It wasn’t that long ago that we discussed the dos and don’ts of decluttering as concerns giving things away to friends and family. That post was important, and this one, equally so.
Let’s establish the known: when you can give things away to people you know, whom you know would appreciate them, that feels marvelous. As in, feels better to most of you than parting with your belongings to strangers.
There are, however, 3 reasons why this habit can become problematic, and we should positively delve into those now.
Reason # 1
It is chiefly important to develop and refine your relationship with stuff, and to get to a place where you can–with clarity of perspective and priorities–part with things no longer serving you freely and easily.
That means: giving things away without being overly concerned as to their ultimate fate (a desire to recycle what you can, or to seek out stellar charitable organizations for your goods not included).
Your giving things away to friends and family may merely be a mechanism for you to avoid the reality of really letting things go. In that case, it is even more imperative that you do donate your goods anonymously to the world, rather than to your loved ones.
Only when you have gained the skills needed to release your attachments to stuff can you be trusted to make decisions about where to allocate your goods.
Reason # 2
It’s one thing if you know someone who is legitimately struggling financially, or whom you know has specific need of the thing or kinds of things you’re getting rid of.
But you know what? If your aunt or granny or best friend forever or husband’s colleague’s wife or mailman is like most people–I promise you–they have enough stuff of their own already.
It is essential that in your quest to simplify you remember that pretty much everyone else is aimed at doing the same. Don’t be responsible for setting anyone else back in their progress.
Reason # 3
Giving once-prized, especially valuable things away to friends and family can ultimately damage your relationships. That assertion sounds like a bit of local nightly news melodrama (Brushing your teeth is actually giving you cancer! Your children’s playground is leaching toxic chemicals especially the slide your kid slid down earlier this afternoon the yellow one he might die! Plus, why water is worse for us than we all ever thought! Tonight at 11.) but it’s absolutely true.
When you give things away to the larger world through charities etc., you also release your attachments to them. You might think of them once in the week afterwards, but most likely, never again. You won’t spend your time thinking, “That person who bought my globe from the Salvation Army better be taking good care of it.” If you do, we’ve got some other conversations that need having.
On the other hand, when you give things away to people you know, those items remain in your life. You haven’t actually carried out a break up, but entered a joint custody situation.
You aren’t necessarily saying, “Goodbye, and whatever shall happen to you shall happen,” but rather passing something along to someone else with an unspoken expectation of how that person should receive and integrate the thing into their lives.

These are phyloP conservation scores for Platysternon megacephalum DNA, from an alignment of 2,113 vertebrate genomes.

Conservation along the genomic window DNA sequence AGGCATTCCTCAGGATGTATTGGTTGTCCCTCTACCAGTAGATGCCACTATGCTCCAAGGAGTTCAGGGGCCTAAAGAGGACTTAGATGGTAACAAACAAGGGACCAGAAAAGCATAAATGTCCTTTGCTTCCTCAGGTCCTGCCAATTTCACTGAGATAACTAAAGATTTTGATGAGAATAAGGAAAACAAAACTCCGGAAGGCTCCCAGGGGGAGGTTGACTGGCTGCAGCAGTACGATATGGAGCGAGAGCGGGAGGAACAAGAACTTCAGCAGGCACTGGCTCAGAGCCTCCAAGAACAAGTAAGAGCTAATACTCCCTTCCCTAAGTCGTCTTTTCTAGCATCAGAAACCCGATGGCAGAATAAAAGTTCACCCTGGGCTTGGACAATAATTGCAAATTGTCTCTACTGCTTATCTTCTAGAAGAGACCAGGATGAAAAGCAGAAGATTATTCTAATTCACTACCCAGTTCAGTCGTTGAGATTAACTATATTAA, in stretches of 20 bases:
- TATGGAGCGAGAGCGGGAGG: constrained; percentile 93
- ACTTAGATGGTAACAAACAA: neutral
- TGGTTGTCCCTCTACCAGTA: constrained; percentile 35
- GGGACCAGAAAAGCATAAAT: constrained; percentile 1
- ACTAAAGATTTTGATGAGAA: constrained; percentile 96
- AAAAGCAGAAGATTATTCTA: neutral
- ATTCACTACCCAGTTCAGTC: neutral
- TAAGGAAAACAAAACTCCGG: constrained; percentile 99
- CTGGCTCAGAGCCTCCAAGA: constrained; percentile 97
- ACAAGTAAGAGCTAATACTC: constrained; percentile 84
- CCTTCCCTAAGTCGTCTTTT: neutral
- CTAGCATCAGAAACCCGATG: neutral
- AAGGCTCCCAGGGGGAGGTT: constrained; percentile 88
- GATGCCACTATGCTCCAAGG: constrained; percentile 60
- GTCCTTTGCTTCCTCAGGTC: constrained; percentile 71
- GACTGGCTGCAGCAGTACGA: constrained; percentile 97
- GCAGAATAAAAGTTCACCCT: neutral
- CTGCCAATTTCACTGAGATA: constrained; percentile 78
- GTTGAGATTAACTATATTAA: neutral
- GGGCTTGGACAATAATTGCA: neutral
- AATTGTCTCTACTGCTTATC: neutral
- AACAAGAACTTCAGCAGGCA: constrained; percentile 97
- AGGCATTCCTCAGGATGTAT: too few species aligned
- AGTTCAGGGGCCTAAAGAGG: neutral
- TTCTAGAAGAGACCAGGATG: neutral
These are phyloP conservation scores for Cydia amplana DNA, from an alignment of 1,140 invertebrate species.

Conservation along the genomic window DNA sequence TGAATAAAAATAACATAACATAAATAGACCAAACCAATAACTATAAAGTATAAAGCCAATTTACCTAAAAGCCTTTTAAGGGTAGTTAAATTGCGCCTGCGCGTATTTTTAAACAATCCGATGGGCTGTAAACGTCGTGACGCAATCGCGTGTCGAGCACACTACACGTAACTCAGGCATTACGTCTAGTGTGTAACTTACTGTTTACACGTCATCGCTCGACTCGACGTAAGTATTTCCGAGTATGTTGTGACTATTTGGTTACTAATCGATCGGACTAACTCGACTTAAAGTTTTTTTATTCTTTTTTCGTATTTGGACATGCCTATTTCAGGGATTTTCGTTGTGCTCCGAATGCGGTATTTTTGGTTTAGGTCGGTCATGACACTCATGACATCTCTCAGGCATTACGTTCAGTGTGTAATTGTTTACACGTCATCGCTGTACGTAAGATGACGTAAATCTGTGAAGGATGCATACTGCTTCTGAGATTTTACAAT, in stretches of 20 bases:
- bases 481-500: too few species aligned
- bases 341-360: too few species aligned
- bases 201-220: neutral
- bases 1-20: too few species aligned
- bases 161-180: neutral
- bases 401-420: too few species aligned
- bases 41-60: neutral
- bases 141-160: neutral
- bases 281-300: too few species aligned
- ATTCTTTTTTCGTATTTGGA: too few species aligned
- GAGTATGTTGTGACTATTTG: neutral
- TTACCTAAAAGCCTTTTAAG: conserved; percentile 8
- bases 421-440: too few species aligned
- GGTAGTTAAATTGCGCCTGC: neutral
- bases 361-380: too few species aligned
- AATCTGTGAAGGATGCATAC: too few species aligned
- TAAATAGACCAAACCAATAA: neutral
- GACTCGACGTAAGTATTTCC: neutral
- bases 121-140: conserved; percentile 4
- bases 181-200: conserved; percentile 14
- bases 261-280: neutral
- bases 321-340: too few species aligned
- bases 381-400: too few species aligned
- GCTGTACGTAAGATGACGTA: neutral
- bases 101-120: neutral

This is where the trouble ensues. If that item is not cared for or utilized in the manner or extent to which you deem appropriate, you may begin to resent your loved one.
I see and hear about this every day:
Do you know I gave that person a motorcycle and she never rides it?
I once gave her a gorgeous antique side table and it’s in shambles now because her dog’s chewed on it.
Even my first-grade client the other day told me with all the seriousness in the world: “Mummy wants me to give the clothes that don’t fit me to my friend but I’ve given her things before and she never even said thank you.”
So what’s a person to do?
1. Get good at giving things away period. Get comfortable with the idea that you as soon as you relinquish a thing you cannot control it or anything about it.
2. Get better at ascertaining whether people or in your life actually need what you have to give. Get better at recognizing when your wanting to pass various things to loved ones is more about you than it is about them (i.e. more about your inability to let something go/desire to appear generous or abundant than it is about their need for it).
Ask them more than just “do you want this?”
“Can you really see yourself using this? If not, I know a fantastic charity that I know would desperately love to have it.”
Take care of them by taking the time to find out whether your giving things to them is more helpful or more burdensome.
3. Do not give anything away to anyone you know unless you mentally sever all ties to that thing.
Accept that you have no way of predicting how another person will care for or value an item.
Feel free to inform the person you’re gifting an item to of the item’s notable value (if it has one), in order to suggest that if and when they don’t want or need it they may want to consider selling it. Feel free to convey the history an item has had with you or your family, or relay the story of its procurement.
Then release any expectation for that person to abide by or consider a single thing you’ve told them. Everyone has unique priorities and that is the bottom line to just about every plausible resulting scenario.
Image credits: Photographed by Patrick Demarchelier via Vogue, Anthropologie catalogue July 2011, LoveJoyCreate, via Elements